After two years of living the life of urbanised Kings Crossers, we decided to make the move to a bigger, better (and cheaper!) apartment in northern Sydney.
We spent a few months in the winter checking out other places to live but everywhere we saw within our price limit was awful. Eventually, we decided that it’s best to just stay where we are and pick up the search again after the wedding. But a random, off-the-cuff conversation with a colleague set off a chain reaction when she told me she was moving out of her apartment, a place that she’d been living in for 13 years. I joked saying, “well, why don’t we move in?” To which she replied, “yeah. I mean, I can’t see why not?”
So, here we are, packing up our place and the thought of leaving our little apartment fills me with pre-emptive nostalgia.
There are so many memories tucked inside these walls. I can still remember back when we were dating, Mat was living in the city and I was living in Rozelle, and we were apartment hunting every weekend. We found the listing for this place and went to check it out on a beautiful sunny day in September. We walked through the Kings Cross markets and sat down on a ledge outside the apartment waiting for the agent to arrive. When he showed up, he quickly propped up the sign on the sidewalk and then guided us inside the art-deco building. The entrance had red velvet floors, dark wooden panes and a single circular shaped mirror. I felt as if I was on an old wooden ship. We entered the apartment, which was still being rented out by two women, when suddenly a little cat darted over to say hello. “Oh, that should not be here. There are no cats are allowed in the building,” the agent said sternly as the cat meowed and rubbed his body against my leg. I felt an instant connection to the apartment. Not only was it airy and bright, but the illegal friendly cat made it feel like a home.
We quickly submitted our interest and I anxiously waited to hear back from the agent, wondering if any of the other couples would beat us to it. Luckily, we were chosen to be the tenants and it felt like winning the lottery. Since it was the first time of living together, it was challenging for us to find our rhythm. I never lived with a boyfriend before so it was very new and slightly terrifying territory for me. There was laughing and joking, arguing and disagreeing, communicating and listening, supporting and empathising. All of the typical stages every relationship goes through, and continues to go through, all the time. But things are particularly heightened when you first move in together.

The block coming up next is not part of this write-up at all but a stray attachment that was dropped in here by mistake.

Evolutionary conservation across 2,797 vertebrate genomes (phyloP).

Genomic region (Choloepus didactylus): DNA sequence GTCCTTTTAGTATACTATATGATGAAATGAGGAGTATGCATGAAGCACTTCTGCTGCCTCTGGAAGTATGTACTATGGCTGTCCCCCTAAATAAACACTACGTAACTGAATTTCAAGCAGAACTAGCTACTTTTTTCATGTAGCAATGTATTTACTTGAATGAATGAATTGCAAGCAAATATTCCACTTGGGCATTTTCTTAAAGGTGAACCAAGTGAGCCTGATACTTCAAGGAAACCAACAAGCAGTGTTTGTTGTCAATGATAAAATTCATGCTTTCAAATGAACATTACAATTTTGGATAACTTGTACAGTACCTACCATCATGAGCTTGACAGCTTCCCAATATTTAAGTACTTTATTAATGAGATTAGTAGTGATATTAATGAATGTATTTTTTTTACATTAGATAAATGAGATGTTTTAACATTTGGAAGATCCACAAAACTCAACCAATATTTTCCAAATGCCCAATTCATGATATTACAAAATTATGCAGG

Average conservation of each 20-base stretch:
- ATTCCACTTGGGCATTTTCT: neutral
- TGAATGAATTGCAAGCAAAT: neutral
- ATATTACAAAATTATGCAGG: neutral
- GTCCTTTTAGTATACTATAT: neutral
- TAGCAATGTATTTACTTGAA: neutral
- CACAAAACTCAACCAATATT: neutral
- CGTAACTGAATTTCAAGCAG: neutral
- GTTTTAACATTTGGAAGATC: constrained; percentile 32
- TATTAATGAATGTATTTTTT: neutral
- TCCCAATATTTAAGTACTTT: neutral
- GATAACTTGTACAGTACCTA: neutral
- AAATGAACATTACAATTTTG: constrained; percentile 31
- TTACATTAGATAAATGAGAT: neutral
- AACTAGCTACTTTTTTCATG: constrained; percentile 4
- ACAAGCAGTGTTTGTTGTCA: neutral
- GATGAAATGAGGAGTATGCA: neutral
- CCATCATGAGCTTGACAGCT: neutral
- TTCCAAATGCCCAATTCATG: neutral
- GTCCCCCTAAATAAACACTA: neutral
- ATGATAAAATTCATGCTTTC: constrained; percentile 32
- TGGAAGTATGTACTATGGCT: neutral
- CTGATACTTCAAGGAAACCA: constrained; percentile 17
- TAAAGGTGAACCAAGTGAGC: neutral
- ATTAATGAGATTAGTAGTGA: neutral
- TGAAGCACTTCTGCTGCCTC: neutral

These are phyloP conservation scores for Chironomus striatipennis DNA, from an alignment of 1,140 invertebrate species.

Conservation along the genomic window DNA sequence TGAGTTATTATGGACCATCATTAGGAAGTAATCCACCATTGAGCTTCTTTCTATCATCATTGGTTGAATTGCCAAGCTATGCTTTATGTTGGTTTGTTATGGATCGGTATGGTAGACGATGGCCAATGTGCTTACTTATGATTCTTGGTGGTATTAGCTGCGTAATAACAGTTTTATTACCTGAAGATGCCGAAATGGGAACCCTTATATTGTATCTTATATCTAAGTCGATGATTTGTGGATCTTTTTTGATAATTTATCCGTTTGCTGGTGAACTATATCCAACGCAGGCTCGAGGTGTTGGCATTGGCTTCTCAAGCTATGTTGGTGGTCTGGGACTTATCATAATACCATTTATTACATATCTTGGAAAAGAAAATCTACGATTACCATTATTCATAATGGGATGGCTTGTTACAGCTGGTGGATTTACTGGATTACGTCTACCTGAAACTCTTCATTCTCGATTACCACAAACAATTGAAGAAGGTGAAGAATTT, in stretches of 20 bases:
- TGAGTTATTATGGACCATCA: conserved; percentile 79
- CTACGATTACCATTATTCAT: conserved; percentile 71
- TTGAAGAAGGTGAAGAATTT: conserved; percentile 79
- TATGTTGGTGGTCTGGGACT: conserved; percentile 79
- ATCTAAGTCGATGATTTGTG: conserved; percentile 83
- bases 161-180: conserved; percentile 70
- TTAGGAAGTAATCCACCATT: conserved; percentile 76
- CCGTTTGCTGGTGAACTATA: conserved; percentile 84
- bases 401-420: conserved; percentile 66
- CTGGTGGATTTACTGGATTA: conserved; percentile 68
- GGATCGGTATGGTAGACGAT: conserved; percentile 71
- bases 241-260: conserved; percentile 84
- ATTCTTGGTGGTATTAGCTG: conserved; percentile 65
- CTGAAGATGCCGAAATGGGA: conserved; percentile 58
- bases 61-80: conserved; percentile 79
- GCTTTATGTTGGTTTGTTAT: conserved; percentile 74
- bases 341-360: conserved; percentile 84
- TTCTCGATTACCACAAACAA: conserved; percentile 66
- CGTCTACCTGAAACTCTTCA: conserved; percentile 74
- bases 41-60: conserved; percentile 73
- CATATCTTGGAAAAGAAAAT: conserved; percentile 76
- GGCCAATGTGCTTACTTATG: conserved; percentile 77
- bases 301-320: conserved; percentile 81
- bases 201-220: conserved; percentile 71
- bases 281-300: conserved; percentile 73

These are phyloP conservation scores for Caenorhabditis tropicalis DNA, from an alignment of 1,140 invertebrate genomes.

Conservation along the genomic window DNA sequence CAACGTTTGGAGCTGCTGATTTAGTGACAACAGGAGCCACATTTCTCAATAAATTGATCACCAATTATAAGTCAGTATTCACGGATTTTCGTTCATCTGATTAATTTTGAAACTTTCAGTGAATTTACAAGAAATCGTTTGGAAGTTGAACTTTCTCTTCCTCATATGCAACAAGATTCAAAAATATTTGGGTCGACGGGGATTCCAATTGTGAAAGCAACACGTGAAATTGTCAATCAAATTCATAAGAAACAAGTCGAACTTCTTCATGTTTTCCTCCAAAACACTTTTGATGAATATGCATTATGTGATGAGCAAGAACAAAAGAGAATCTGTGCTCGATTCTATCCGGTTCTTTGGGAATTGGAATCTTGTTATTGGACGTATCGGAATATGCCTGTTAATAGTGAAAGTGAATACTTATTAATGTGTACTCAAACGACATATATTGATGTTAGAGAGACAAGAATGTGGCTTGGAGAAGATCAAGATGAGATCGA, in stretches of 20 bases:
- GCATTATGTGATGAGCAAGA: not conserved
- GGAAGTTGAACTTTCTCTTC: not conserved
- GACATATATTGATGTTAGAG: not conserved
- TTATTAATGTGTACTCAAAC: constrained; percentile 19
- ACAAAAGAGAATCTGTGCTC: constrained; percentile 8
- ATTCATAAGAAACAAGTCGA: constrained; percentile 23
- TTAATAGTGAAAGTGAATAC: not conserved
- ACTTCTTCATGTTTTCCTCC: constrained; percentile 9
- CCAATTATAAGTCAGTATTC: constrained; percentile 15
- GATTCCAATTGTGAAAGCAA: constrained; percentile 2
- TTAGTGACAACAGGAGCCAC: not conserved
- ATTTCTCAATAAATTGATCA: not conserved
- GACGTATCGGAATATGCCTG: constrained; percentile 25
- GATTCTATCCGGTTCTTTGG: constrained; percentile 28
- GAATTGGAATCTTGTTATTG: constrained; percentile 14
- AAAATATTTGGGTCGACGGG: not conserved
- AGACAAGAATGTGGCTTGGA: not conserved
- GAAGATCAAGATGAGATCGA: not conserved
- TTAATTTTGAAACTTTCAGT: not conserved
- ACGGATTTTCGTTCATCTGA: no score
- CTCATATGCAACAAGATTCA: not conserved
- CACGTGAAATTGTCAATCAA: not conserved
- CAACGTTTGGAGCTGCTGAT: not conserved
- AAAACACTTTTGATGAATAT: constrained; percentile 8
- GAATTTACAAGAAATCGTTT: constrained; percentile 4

This was the first night when we finally moved in. In true French style we celebrated with bread and cheese:
It didn’t take too long before we settled into the neighbourhood and felt like locals. After scouting the area and trying new things, we went back to our favourite weekend breakfast spot. We developed grocery shopping routines, wandered through the Saturday morning markets, and found the most perfect walk around Rushcutter’s and Elizabeth Bay. On one weekend away in Hunter Valley, I met an Irish woman who happened to live across the street and has since become one of my best friends. We also became acquainted with the interesting and diverse characters of the area. Our apartment borders the rich and wealthy neighbourhood of Elizabeth Bay and the what was once considered the red light district of Kings Cross. On one street you can find perfectly manicured rich mothers pushing high-tech strollers past a guy with pants around his ankles laying on the sidewalk muttering, “spare change?” The spectrum of ‘societal rank’ is, well… extremely varied, to say the least.
Any Friday night that I walked home from the train station at Kings Cross would result in a vibrant display of human nature. I’d find a mix of wide-eyed backpackers looking for what has remained of a reformed red light district, drunk city workers on the hunt for a strip club, and those at the mercy of their addictions. Just the other night I walked home and saw two men standing in front of a guy who suddenly slumped his shoulder and shed big huge tears down his cheeks. I turned back, curious to see what two men could have said that would have made him cry and watched as they placed handcuffs around his skinny wrists.
When you live in an area where addiction is rampant, you see the same people who are begging for change slowly deteriorate. One guy in particular is often sitting on a crate outside Woolies and each time I see him, he looks worse. I sometimes look at him and wonder what his parents think; what about his siblings? I wonder how painful it must be for the family members to know that their brother or son or husband is almost dying from his addiction. Or maybe he has no family at all. The last time I saw him his shoulder length matted hair was hacked off. He is normally quiet and calm, mumbling “have a nice day” but this time he was swaying back and forth and yelling “give me change!” It broke my heart to see, I wonder what could be done to help him out of this mess.
Looking back at the four and a bit years that I’ve lived in Australia, I’ve moved four times. Obviously, I get bored quickly and am constantly looking for the next adventure. But something about this new place feels a bit more permanent (as illusory as permanence is). It feels like it could be a home, a proper home. A place we can stay a little longer than normal.
A new chapter is soon to begin and this one will be in an area of Sydney that I have no familiarity with at all. It’s sort of like a new beginning, just in time for the new year.
It’s a clean slate, a new fresh white canvas ready to be painted on.